4. And new opportunities… in areas shunned by the major banks
Despite increased regulatory scrutiny and less investment, the pandemic may actually result in greater opportunity for new banks.
In the aftermath of the financial crisis, mainstream banks retrenched and reduced their involvement in certain parts of the mortgage and SME markets which created opportunity for the new breed of challengers, all of whom had to generate funding to enter their chosen, under-served markets.
Post COVID-19, as the banks and the country deal with the inevitable economic fall-out, could there be a repeat, creating opportunity for further new banks?
5. For many, savings have surged as a result of increased caution due to the pandemic
Compared with before the pandemic, many savers now understand the importance of having an emergency savings pot, having seen many suffer personal financial shock due to COVID-19. For those who did maintain a stable income, spending was restricted, which for many led to excess savings and an accumulation of wealth throughout the last two years.
Andy Haldane, then chief economist at the Bank of England, stated that households had accumulated some £150 billion of excess savings during the early stages of the pandemic as spending had been restricted.
At Newcastle Strategic Solutions, we experienced record funding inflows in the first three months of the pandemic, as clients reacted to the crisis by drawing in more volume. It is yet unclear how much of this excess will ultimately be spent, however, many may wish to maintain a buffer of some kind to protect against unforeseen circumstances, having seen first-hand the consequences of failing to do so.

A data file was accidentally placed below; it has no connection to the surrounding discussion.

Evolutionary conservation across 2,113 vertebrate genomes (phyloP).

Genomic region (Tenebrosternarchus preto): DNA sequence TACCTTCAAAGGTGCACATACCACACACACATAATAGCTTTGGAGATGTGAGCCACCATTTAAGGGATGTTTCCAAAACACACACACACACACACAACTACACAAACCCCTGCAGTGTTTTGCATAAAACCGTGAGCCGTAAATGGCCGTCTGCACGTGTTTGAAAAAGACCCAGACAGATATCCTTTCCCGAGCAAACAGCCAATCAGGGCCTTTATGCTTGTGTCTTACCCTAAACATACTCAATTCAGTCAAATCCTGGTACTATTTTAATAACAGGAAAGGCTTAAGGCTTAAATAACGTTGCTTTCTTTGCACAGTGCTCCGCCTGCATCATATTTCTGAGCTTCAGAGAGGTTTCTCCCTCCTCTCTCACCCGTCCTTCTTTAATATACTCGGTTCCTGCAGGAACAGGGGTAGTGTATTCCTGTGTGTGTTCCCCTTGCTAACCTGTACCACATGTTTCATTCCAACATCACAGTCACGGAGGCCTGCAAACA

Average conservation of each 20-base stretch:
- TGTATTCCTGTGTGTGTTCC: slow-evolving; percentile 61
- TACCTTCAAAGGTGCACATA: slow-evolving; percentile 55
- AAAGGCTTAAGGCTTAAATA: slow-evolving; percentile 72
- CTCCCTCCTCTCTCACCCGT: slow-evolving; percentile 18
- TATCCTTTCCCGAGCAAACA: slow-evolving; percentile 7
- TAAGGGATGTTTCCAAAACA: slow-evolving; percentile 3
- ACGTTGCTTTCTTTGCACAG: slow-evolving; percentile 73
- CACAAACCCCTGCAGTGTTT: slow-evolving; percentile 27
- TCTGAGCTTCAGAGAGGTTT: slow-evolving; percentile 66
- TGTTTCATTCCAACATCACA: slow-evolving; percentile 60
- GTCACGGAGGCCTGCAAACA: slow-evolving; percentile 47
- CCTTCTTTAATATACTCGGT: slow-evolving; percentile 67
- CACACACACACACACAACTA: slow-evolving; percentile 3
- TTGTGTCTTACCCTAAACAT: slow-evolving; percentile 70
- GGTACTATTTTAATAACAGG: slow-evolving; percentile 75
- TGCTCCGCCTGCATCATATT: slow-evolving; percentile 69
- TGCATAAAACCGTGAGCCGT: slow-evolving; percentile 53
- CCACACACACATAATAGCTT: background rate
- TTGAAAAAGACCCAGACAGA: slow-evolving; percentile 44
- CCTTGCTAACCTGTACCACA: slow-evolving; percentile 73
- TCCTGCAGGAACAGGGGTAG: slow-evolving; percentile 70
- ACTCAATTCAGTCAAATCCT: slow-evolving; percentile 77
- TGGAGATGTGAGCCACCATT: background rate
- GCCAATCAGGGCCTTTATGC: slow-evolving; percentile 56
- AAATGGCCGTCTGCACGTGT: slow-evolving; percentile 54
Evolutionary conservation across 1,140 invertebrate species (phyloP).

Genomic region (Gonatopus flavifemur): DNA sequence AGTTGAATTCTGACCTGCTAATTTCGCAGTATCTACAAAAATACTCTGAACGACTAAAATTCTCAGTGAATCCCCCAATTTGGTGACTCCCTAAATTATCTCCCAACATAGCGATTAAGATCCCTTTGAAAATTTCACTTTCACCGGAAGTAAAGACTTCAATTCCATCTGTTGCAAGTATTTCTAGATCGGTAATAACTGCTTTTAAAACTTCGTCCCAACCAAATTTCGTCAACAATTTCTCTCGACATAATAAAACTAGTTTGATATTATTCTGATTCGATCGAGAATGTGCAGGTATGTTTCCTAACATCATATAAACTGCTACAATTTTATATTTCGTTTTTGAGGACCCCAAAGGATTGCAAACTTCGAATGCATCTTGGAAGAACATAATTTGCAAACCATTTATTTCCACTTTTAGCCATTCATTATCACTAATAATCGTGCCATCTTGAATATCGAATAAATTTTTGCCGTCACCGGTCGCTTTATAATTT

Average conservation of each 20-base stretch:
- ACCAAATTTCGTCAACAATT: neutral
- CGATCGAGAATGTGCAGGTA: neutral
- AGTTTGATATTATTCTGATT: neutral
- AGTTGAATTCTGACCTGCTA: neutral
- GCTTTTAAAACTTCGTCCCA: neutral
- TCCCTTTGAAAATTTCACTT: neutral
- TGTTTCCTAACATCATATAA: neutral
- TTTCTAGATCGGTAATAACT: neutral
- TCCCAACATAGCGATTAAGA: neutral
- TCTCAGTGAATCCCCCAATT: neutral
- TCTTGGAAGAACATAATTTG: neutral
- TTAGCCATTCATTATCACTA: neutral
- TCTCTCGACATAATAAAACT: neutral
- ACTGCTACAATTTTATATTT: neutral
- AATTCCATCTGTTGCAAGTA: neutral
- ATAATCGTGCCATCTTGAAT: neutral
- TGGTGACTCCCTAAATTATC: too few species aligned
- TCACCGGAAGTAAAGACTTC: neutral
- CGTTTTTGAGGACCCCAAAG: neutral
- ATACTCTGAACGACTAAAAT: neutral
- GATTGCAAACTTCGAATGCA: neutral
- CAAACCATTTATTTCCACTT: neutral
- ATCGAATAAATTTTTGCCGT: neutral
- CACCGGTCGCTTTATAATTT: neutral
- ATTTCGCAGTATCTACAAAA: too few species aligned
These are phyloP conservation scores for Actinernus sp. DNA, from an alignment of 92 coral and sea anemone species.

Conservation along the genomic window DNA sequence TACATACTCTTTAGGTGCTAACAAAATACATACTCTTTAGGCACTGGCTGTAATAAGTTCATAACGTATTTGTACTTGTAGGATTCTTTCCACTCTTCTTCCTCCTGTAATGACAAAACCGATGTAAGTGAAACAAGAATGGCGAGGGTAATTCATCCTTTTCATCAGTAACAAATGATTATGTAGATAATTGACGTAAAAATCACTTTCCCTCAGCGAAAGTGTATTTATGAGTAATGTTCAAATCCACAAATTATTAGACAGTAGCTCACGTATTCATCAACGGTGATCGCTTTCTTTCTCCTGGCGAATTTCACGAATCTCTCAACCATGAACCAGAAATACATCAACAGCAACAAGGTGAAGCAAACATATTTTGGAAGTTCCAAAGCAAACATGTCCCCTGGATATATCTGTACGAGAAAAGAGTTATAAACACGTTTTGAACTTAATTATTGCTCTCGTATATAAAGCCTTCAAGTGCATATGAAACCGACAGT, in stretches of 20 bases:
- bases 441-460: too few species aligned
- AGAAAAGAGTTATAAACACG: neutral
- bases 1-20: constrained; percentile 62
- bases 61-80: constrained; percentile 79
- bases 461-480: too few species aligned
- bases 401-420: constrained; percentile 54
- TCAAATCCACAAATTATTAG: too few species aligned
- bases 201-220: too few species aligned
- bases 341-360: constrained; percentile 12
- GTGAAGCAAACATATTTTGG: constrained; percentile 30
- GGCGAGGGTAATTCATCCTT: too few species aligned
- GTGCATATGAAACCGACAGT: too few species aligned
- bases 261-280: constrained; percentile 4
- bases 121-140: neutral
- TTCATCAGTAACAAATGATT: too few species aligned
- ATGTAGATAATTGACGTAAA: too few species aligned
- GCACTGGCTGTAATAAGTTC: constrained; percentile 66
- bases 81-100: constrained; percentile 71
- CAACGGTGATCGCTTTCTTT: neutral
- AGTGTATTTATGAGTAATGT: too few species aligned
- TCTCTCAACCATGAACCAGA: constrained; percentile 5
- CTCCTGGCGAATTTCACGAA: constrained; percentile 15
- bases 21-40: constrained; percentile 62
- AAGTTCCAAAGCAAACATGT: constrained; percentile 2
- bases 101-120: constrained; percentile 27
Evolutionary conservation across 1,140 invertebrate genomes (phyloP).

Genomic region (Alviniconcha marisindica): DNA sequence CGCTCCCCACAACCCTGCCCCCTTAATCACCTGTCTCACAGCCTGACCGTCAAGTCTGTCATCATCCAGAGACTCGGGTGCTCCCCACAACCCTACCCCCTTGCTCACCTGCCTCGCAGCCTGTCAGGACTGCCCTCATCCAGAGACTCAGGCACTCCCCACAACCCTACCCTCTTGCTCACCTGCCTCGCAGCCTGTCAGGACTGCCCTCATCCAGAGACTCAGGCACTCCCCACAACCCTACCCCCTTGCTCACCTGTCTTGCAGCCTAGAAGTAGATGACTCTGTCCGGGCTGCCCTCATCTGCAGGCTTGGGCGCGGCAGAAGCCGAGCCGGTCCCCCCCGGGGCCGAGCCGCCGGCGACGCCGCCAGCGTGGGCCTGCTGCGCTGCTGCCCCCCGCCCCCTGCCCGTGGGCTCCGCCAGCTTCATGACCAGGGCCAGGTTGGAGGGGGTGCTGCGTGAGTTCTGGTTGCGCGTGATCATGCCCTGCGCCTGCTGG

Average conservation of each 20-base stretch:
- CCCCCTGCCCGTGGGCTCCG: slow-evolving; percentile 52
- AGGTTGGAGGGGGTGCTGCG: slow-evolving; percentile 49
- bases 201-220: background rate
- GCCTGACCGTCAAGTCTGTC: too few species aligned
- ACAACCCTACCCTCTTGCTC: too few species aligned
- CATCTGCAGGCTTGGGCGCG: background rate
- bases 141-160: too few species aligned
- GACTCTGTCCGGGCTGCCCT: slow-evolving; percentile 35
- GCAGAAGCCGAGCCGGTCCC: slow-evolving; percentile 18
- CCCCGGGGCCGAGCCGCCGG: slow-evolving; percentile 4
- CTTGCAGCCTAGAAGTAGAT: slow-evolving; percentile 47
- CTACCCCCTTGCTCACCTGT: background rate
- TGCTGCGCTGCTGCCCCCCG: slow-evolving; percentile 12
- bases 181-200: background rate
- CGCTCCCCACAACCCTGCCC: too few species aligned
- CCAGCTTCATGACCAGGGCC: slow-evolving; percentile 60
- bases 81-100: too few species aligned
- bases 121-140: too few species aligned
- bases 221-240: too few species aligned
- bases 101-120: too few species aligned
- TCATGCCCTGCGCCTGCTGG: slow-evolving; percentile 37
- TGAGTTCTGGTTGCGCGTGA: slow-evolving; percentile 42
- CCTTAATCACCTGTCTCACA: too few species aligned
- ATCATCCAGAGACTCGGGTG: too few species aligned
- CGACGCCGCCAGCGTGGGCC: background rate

6. The expectation for digital solutions increased exponentially
Even before the pandemic our expectations for digital solutions were rising, with the growth of services such as Amazon and Netflix. The use of cash was already in decline, with digital forms of payment increasing in popularity, and within the banking sector we saw the emergence of new, app-based digital banks such as Monzo and Starling.
The pandemic only accelerated this shift into digital channels, with customers now expecting simple, great experiences, all the time. This shift is clearly visible in the increased number of downloads of banking apps. For our clients who have taken up our mobile app capability, this is certainly true for their customers.
Overall, customers are now putting more focus on digital, health and sustainability trends, as was found by PwC in its “Global Consumer Insights Survey 2021”. The result: savings providers are now having to consider whether their own digital offerings are meeting the needs of savers, and whether they can be developed to not only remain relevant but to enable the further evolution of those services.
7. Extra respect for companies that cared during the pandemic
With many of our clients seeing a significant increase in customer contacts, the pandemic was a chance to connect with customers in a crisis and demonstrate support through strong customer service.
A recent McKinsey article similarly stated that leading organisations made rapid changes during the pandemic to meet their customers’ primary needs, such as safety, security, and everyday convenience.
By taking steps like prioritising reachability and encouraging customers to interact via digital channels, alongside introducing product innovations to improve safety and providing pragmatic help such as payment holidays for customers in financial distress, companies were able to demonstrate empathy and build lasting connections with their customers during the pandemic, earning appreciation and loyalty as a result.
The pandemic has had a profound effect on savings providers
The disruption to the savings market caused by the changes highlighted above have not only required short-term agility to navigate; they’ll require savings providers to implement long-term change, accelerating their strategic roadmaps and in some cases considering fundamental changes to their operating models.
At Newcastle Strategic Solutions, we work with and help savings providers to put in place the transformational changes they need to keep up with and anticipate customer expectations. To find out more about how we can help, visit our website.